Annie Kingston is desperate. Not only does she cry out to God to stop the string of senseless serial murders plaguing her town of Redding, her son suffers from the devastating affects of drug abuse. As a forensic artist, her heart is touched by the victims' sufferings. But when one of them is someone she knows personally, the murders take on an even more horrific nature. While Collins draws the reader into Annie's heart, she also sensitively portrays the inner workings of an evil mind. Using the same skills, the author demonstrates the power of prayer. This story will chill, thrill, and fill you. If you dare to set it down, it will haunt you until you've come to its spine-tingling conclusion. Dead of Night is a great read, a page-turner told by an expert storyteller.
Guest More than 1 year ago
Dead of Night is the best of the Hidden Faces series. I found myself having to cover up the bottom of the page to keep from reading ahead and missing any well-placed and well-written details. Brandilyn Collins writes about something so ordinary as eating a can of soup yet can use that scene to knock your socks off!
Guest More than 1 year ago
This book is an intense rollercoaster ride. One that I recommend to everyone I know. You will get sucked in right from the start. The book starts off putting you right in the thick of the action, and doesn¿t let up until the end of the book. The glimpses into the killers mind are just down right creepy. You can¿t help but fall in love with the main character, Annie Kingston, you feel her terror, and you sympathize with her through all the ordeals of this book. You are right there with her when she learns of the amazing power of prayer. Brandilyn Collins has written a wonderful suspense that will go on my keeper shelf.
Guest More than 1 year ago
Brandilyn Collins has created a great character in her forensic artist Annie Kingston. No one else can do exactly what Annie can so she has no choice but to stay involved with the police. She also has a strong sense of justice that keeps her going even when she¿d rather live a quiet life. Dead of Night starts fast and never lets up. The sing-song madness of Collins¿ serial killer set me on edge from the first word and set the tone for a taut thriller. In book three of Collins¿ Hidden Faces series Annie is stretched to the limits with all that¿s going on in her life. But Collins gives Annie an underlying toughness that keeps her fighting for her family and justice. This toughness and vulnerability make Annie a very real life character. Annie is no more prepared for the morgues, crime scenes and corpses than anyone. I got a real sense of how it would be to have to see such ugliness. The emotional toll it takes on Annie is at war with her urgent need to help. Collins did a great job of drawing me into the pages of Dead of Night and holding me there, right through to the shocking, twisted end.
Guest More than 1 year ago
Number three in Brandilyn Collins' Hidden Faces series knocks out the theory that sequels will disappoint. Dead of Night is the best of them all and just about caused me to hyperventilate. Annie Kingston once again finds herself in a fight with evil. But this time, she has something she didn't have before. She has found the power of God. Chilling, thrilling, and totally entertaining, this third book in the series seems to wrap up some things, but I'm not so sure. I think there is reason to hope for another book. Buy this one. And if you haven't read the first two Hidden Faces books, buy them too. You'll be glad you did.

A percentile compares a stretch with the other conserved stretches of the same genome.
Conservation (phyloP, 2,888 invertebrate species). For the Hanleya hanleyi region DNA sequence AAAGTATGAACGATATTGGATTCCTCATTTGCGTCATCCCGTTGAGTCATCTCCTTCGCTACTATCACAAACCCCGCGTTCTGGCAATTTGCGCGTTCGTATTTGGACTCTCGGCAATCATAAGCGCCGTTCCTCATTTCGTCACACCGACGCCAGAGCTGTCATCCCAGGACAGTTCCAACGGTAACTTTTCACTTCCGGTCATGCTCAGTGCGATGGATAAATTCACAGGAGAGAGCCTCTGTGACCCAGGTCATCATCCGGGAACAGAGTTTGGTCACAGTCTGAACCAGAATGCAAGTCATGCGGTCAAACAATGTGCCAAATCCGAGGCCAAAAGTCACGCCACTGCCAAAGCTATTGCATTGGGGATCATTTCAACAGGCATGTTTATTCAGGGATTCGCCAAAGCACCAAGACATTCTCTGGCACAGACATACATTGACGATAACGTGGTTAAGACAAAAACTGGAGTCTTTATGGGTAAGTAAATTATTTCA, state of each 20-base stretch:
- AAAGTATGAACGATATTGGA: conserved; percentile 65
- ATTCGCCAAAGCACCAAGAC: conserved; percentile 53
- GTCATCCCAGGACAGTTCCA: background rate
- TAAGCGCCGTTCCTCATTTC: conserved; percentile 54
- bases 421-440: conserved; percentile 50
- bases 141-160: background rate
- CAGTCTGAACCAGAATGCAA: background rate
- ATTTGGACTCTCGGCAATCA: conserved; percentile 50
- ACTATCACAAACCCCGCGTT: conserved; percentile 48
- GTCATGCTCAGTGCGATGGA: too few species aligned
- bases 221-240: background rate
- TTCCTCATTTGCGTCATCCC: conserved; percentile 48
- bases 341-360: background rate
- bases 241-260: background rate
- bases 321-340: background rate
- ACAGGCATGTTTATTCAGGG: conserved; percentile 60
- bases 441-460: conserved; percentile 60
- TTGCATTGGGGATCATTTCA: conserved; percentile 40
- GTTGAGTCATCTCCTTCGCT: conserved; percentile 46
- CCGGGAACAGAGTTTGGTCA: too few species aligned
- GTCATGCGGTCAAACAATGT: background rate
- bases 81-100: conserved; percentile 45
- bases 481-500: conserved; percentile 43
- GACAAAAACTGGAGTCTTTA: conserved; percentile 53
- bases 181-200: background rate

Guest More than 1 year ago
In Brandilyn Collins' Dead of Night, Forensic artist, Annie Kingston, engages in a relentless battle against evil. A cunning serial killer poisons one woman after another, terrorizing citizens in the Redding, California area. Annie and other Christians pray as they've never prayed before. The killer determines to prove their prayers useless. Gripping in its intensity, this spell-binding story promises to capture and hold the reader's attention. More than that, it focuses on the power of prayer as the Christian's ultimate weapon in the war against wickedness. It's a must read!
Guest More than 1 year ago
Diving right into the action, DEAD OF NIGHT opens with narrator Annie Kingston confronting an intruder in her house. That same day she discovers the sixth victim of a serial killer in the woods on her property. Placed there randomly? Or is the killer trying to taunt her? Book #3 in the Hidden Faces series continues the saga of forensic artist Annie Kingston with page-turning intensity. Not only must Annie draw the victims of the killer for identification, she must also face the escalating consequences of her teenage son¿s rebellion and the challenges of living out her new-found faith. Interspersed throughout the first person narrative are chillingly evil, yet often strikingly poetic, scenes in the killer¿s point of view. I was reminded of Edgar Allen Poe¿s story ¿The Telltale Heart¿ as I read them. With this novel, and the rest of the Hidden Faces series, Brandilyn Collins has pushed the envelope in the emerging genre of Christian crime fiction. She¿s not afraid to tell it like it is, yet spares us the gratuitous details most secular crime writers thrive on. That said, DEAD OF NIGHT isn¿t just about crime and its aftermath. It¿s also about the power of prayer. As the back cover states: ¿Annie learns where the real battle takes place - and that a Christian¿s authority through prayer is the ultimate, unyielding weapon.¿ Highly recommended, five star fiction! Get out and buy this book. And while you¿re at it, pick up Book #1 BRINK OF DEATH & Book #2 STAIN OF GUILT.
Guest More than 1 year ago
If you like Patricia Cornwell, you will probably like Brandilyn Collins. She writes with less clinical detail, but with equally interesting story lines. If you have discovered Ted Dekker or are a fan of Frank Peretti, you'll appreciate the gritty, honest spiritual undertones. A compelling page turner, interesting characters, surprises. A good book for a rainy night. If you dare!
Guest More than 1 year ago
Move over Mary Higgins Clark---Brandilyn Collins is taking your crown as the new Queen of Suspense!